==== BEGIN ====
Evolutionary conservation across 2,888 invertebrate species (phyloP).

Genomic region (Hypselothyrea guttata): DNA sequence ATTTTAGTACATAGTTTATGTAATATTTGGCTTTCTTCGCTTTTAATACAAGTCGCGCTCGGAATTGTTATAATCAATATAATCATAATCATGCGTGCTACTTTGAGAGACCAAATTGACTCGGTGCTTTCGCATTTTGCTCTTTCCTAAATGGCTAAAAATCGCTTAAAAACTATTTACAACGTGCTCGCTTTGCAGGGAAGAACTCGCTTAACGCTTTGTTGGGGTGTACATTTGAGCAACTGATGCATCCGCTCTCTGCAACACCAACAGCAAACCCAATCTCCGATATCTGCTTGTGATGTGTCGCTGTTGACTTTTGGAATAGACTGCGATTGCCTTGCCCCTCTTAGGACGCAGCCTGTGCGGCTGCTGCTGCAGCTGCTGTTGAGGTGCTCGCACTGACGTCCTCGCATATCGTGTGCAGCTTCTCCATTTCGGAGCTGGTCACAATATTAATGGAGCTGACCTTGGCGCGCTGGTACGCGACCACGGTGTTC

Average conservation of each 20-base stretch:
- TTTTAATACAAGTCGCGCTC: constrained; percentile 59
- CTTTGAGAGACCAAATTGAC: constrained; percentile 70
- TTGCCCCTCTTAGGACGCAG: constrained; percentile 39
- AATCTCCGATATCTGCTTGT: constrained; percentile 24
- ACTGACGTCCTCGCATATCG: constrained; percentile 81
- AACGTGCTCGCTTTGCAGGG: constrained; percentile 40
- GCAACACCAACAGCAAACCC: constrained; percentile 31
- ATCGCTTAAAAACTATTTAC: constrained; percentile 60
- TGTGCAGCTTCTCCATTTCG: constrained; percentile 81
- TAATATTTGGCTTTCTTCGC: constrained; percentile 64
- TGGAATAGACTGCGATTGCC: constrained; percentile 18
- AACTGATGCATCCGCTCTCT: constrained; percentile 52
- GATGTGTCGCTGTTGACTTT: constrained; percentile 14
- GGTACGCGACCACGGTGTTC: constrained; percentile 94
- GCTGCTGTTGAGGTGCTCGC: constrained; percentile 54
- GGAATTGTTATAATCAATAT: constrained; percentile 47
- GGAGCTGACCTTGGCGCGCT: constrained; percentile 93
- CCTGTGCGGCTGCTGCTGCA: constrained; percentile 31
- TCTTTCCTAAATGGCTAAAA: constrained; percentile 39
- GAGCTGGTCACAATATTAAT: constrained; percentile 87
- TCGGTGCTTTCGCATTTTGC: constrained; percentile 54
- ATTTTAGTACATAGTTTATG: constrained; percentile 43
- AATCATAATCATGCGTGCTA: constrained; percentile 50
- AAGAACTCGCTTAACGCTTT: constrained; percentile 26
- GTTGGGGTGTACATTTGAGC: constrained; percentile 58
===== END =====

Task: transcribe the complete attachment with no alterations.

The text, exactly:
Evolutionary conservation across 2,888 invertebrate species (phyloP).

Genomic region (Hypselothyrea guttata): DNA sequence ATTTTAGTACATAGTTTATGTAATATTTGGCTTTCTTCGCTTTTAATACAAGTCGCGCTCGGAATTGTTATAATCAATATAATCATAATCATGCGTGCTACTTTGAGAGACCAAATTGACTCGGTGCTTTCGCATTTTGCTCTTTCCTAAATGGCTAAAAATCGCTTAAAAACTATTTACAACGTGCTCGCTTTGCAGGGAAGAACTCGCTTAACGCTTTGTTGGGGTGTACATTTGAGCAACTGATGCATCCGCTCTCTGCAACACCAACAGCAAACCCAATCTCCGATATCTGCTTGTGATGTGTCGCTGTTGACTTTTGGAATAGACTGCGATTGCCTTGCCCCTCTTAGGACGCAGCCTGTGCGGCTGCTGCTGCAGCTGCTGTTGAGGTGCTCGCACTGACGTCCTCGCATATCGTGTGCAGCTTCTCCATTTCGGAGCTGGTCACAATATTAATGGAGCTGACCTTGGCGCGCTGGTACGCGACCACGGTGTTC

Average conservation of each 20-base stretch:
- TTTTAATACAAGTCGCGCTC: constrained; percentile 59
- CTTTGAGAGACCAAATTGAC: constrained; percentile 70
- TTGCCCCTCTTAGGACGCAG: constrained; percentile 39
- AATCTCCGATATCTGCTTGT: constrained; percentile 24
- ACTGACGTCCTCGCATATCG: constrained; percentile 81
- AACGTGCTCGCTTTGCAGGG: constrained; percentile 40
- GCAACACCAACAGCAAACCC: constrained; percentile 31
- ATCGCTTAAAAACTATTTAC: constrained; percentile 60
- TGTGCAGCTTCTCCATTTCG: constrained; percentile 81
- TAATATTTGGCTTTCTTCGC: constrained; percentile 64
- TGGAATAGACTGCGATTGCC: constrained; percentile 18
- AACTGATGCATCCGCTCTCT: constrained; percentile 52
- GATGTGTCGCTGTTGACTTT: constrained; percentile 14
- GGTACGCGACCACGGTGTTC: constrained; percentile 94
- GCTGCTGTTGAGGTGCTCGC: constrained; percentile 54
- GGAATTGTTATAATCAATAT: constrained; percentile 47
- GGAGCTGACCTTGGCGCGCT: constrained; percentile 93
- CCTGTGCGGCTGCTGCTGCA: constrained; percentile 31
- TCTTTCCTAAATGGCTAAAA: constrained; percentile 39
- GAGCTGGTCACAATATTAAT: constrained; percentile 87
- TCGGTGCTTTCGCATTTTGC: constrained; percentile 54
- ATTTTAGTACATAGTTTATG: constrained; percentile 43
- AATCATAATCATGCGTGCTA: constrained; percentile 50
- AAGAACTCGCTTAACGCTTT: constrained; percentile 26
- GTTGGGGTGTACATTTGAGC: constrained; percentile 58